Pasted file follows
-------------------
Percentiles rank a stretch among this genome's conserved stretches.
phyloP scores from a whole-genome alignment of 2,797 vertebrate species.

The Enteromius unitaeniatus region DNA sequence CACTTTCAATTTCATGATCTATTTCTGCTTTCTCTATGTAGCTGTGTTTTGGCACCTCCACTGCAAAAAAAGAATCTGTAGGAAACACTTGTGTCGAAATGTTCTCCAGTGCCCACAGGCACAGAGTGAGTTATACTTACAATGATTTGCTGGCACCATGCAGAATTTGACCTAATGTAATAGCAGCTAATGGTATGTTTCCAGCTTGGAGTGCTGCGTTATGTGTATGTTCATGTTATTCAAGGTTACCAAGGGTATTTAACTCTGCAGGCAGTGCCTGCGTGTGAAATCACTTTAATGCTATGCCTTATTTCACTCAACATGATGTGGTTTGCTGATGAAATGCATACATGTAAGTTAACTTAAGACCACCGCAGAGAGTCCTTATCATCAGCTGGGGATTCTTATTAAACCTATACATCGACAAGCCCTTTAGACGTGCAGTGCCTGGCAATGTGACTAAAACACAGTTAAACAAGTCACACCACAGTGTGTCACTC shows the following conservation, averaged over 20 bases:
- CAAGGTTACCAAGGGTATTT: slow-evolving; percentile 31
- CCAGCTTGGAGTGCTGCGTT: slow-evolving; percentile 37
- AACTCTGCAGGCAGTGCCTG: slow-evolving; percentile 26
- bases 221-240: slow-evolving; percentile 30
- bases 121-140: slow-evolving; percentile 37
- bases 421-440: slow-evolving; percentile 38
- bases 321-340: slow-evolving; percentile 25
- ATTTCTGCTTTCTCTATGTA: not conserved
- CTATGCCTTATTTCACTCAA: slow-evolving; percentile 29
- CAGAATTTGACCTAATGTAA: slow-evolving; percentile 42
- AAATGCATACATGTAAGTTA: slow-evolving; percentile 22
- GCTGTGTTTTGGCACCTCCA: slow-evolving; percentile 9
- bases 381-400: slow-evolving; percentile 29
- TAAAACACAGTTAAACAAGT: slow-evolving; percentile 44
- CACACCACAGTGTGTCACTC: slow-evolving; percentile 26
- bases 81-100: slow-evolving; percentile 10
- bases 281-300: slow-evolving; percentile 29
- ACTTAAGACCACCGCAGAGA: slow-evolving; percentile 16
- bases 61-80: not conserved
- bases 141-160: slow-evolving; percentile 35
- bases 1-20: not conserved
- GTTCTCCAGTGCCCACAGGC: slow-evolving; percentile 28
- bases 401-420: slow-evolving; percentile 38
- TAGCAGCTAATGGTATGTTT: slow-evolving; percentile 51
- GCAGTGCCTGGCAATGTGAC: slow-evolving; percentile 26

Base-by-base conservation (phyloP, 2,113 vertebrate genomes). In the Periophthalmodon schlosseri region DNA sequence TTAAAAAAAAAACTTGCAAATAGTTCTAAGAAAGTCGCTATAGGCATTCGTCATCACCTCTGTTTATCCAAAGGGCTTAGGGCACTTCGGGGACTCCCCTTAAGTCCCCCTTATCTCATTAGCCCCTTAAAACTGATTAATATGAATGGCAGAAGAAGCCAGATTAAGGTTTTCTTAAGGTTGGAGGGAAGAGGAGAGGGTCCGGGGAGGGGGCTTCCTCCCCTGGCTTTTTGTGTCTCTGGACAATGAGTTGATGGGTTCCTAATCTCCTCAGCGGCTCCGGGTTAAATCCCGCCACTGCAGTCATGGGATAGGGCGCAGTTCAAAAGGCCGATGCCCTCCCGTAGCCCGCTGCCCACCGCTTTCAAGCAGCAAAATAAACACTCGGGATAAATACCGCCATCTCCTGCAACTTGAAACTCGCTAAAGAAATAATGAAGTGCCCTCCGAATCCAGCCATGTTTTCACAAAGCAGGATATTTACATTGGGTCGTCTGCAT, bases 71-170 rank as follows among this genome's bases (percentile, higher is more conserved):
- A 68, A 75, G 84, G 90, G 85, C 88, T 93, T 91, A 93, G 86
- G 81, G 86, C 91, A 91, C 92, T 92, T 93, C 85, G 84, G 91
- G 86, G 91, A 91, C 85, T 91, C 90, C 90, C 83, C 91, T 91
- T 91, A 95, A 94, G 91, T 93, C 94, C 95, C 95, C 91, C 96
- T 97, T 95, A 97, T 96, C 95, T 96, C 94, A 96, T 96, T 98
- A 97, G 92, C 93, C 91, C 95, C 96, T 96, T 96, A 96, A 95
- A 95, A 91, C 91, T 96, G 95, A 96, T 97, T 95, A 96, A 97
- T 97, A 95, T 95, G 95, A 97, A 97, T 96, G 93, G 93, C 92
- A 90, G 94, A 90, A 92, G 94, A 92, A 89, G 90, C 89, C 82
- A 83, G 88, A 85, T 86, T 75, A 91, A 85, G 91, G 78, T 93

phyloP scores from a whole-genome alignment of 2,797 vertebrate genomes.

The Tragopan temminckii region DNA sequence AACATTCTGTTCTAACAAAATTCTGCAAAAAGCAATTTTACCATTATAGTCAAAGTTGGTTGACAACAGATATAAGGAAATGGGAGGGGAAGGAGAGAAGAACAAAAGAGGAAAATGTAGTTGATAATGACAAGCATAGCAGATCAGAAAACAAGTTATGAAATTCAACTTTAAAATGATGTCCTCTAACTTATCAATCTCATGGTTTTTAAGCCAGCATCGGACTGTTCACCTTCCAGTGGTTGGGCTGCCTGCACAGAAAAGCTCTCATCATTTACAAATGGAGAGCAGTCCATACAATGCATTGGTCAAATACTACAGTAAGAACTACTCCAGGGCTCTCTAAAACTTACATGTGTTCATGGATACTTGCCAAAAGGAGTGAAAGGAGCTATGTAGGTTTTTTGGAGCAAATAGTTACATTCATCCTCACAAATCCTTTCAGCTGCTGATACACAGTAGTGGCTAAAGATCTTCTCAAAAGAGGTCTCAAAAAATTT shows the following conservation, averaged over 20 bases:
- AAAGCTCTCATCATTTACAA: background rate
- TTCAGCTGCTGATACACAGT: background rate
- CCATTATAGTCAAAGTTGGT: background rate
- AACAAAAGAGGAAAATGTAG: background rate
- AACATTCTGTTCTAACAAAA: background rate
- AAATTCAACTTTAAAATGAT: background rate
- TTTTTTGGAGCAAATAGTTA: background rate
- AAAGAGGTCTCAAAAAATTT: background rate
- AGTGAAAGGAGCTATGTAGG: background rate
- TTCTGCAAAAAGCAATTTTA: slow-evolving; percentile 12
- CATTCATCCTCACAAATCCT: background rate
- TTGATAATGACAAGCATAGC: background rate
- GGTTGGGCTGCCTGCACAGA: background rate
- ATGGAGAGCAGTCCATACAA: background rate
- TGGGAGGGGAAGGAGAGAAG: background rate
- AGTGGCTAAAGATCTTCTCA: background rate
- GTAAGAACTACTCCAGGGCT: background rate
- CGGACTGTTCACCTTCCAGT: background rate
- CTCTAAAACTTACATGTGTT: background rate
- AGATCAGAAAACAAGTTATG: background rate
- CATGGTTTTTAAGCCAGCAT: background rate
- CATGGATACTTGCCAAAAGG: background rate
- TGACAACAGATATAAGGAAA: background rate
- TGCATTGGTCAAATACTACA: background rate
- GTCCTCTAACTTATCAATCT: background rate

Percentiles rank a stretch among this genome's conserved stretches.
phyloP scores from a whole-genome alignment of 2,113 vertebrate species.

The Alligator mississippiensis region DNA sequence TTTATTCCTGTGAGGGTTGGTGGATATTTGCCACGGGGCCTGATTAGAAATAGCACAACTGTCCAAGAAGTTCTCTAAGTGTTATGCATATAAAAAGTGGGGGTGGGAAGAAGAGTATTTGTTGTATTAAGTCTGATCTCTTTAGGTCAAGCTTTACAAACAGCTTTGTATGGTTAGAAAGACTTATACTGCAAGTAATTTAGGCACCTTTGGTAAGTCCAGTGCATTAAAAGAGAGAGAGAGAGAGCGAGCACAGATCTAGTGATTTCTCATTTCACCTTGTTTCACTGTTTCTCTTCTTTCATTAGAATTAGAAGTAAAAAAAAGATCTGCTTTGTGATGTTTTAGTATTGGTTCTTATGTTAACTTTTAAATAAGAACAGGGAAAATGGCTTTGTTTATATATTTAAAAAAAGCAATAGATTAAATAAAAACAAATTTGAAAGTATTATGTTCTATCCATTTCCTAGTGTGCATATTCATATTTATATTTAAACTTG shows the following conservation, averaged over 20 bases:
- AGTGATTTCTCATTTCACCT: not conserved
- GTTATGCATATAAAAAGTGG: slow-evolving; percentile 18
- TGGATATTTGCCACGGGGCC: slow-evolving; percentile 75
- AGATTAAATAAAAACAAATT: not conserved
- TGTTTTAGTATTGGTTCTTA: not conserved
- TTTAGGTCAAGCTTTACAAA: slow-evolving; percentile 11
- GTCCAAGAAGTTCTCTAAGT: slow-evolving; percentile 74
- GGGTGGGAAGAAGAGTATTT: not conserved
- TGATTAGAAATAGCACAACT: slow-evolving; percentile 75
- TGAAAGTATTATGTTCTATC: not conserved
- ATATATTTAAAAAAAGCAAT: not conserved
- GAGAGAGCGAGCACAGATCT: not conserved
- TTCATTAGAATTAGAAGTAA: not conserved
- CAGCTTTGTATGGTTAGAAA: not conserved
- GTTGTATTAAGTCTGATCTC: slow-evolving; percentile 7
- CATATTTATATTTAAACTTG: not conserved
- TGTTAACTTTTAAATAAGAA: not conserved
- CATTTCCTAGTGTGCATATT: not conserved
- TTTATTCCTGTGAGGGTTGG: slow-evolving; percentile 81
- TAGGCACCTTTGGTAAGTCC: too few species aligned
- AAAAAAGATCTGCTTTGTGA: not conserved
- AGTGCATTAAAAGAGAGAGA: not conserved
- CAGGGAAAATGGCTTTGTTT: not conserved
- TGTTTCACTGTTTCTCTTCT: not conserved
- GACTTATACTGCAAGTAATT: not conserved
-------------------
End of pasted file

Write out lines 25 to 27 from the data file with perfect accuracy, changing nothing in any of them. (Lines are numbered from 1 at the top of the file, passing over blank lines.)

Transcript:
- GTTCTCCAGTGCCCACAGGC: slow-evolving; percentile 28
- bases 401-420: slow-evolving; percentile 38
- TAGCAGCTAATGGTATGTTT: slow-evolving; percentile 51